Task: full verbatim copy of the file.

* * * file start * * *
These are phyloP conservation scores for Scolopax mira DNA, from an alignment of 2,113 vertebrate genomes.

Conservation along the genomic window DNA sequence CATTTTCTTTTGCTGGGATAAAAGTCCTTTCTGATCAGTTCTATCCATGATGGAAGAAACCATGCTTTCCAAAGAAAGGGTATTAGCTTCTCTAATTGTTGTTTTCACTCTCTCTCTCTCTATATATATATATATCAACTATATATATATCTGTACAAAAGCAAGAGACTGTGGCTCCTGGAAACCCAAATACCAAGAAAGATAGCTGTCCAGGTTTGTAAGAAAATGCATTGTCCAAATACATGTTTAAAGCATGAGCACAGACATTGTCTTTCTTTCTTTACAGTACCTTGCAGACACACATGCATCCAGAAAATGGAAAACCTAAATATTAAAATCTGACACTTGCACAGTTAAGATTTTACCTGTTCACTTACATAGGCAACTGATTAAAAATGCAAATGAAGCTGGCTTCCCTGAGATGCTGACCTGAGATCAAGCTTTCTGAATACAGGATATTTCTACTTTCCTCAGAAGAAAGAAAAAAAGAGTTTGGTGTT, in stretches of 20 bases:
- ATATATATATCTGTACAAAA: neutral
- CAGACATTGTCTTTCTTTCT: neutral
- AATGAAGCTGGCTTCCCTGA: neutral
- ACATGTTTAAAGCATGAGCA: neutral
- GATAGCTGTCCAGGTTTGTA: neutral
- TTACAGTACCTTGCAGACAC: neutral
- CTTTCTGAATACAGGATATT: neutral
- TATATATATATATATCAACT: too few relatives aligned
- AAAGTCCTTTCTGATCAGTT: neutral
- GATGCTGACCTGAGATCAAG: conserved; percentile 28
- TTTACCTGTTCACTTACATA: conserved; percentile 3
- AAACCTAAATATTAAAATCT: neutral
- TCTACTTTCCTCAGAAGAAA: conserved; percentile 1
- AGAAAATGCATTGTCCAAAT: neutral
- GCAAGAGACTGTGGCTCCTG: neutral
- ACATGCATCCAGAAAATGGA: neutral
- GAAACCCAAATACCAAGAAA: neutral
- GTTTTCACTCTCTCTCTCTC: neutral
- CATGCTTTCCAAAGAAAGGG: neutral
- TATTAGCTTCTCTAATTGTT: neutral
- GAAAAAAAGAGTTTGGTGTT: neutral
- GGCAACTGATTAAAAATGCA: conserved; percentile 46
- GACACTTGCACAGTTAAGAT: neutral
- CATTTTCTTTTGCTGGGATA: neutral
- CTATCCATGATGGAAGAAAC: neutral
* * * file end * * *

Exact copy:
These are phyloP conservation scores for Scolopax mira DNA, from an alignment of 2,113 vertebrate genomes.

Conservation along the genomic window DNA sequence CATTTTCTTTTGCTGGGATAAAAGTCCTTTCTGATCAGTTCTATCCATGATGGAAGAAACCATGCTTTCCAAAGAAAGGGTATTAGCTTCTCTAATTGTTGTTTTCACTCTCTCTCTCTCTATATATATATATATCAACTATATATATATCTGTACAAAAGCAAGAGACTGTGGCTCCTGGAAACCCAAATACCAAGAAAGATAGCTGTCCAGGTTTGTAAGAAAATGCATTGTCCAAATACATGTTTAAAGCATGAGCACAGACATTGTCTTTCTTTCTTTACAGTACCTTGCAGACACACATGCATCCAGAAAATGGAAAACCTAAATATTAAAATCTGACACTTGCACAGTTAAGATTTTACCTGTTCACTTACATAGGCAACTGATTAAAAATGCAAATGAAGCTGGCTTCCCTGAGATGCTGACCTGAGATCAAGCTTTCTGAATACAGGATATTTCTACTTTCCTCAGAAGAAAGAAAAAAAGAGTTTGGTGTT, in stretches of 20 bases:
- ATATATATATCTGTACAAAA: neutral
- CAGACATTGTCTTTCTTTCT: neutral
- AATGAAGCTGGCTTCCCTGA: neutral
- ACATGTTTAAAGCATGAGCA: neutral
- GATAGCTGTCCAGGTTTGTA: neutral
- TTACAGTACCTTGCAGACAC: neutral
- CTTTCTGAATACAGGATATT: neutral
- TATATATATATATATCAACT: too few relatives aligned
- AAAGTCCTTTCTGATCAGTT: neutral
- GATGCTGACCTGAGATCAAG: conserved; percentile 28
- TTTACCTGTTCACTTACATA: conserved; percentile 3
- AAACCTAAATATTAAAATCT: neutral
- TCTACTTTCCTCAGAAGAAA: conserved; percentile 1
- AGAAAATGCATTGTCCAAAT: neutral
- GCAAGAGACTGTGGCTCCTG: neutral
- ACATGCATCCAGAAAATGGA: neutral
- GAAACCCAAATACCAAGAAA: neutral
- GTTTTCACTCTCTCTCTCTC: neutral
- CATGCTTTCCAAAGAAAGGG: neutral
- TATTAGCTTCTCTAATTGTT: neutral
- GAAAAAAAGAGTTTGGTGTT: neutral
- GGCAACTGATTAAAAATGCA: conserved; percentile 46
- GACACTTGCACAGTTAAGAT: neutral
- CATTTTCTTTTGCTGGGATA: neutral
- CTATCCATGATGGAAGAAAC: neutral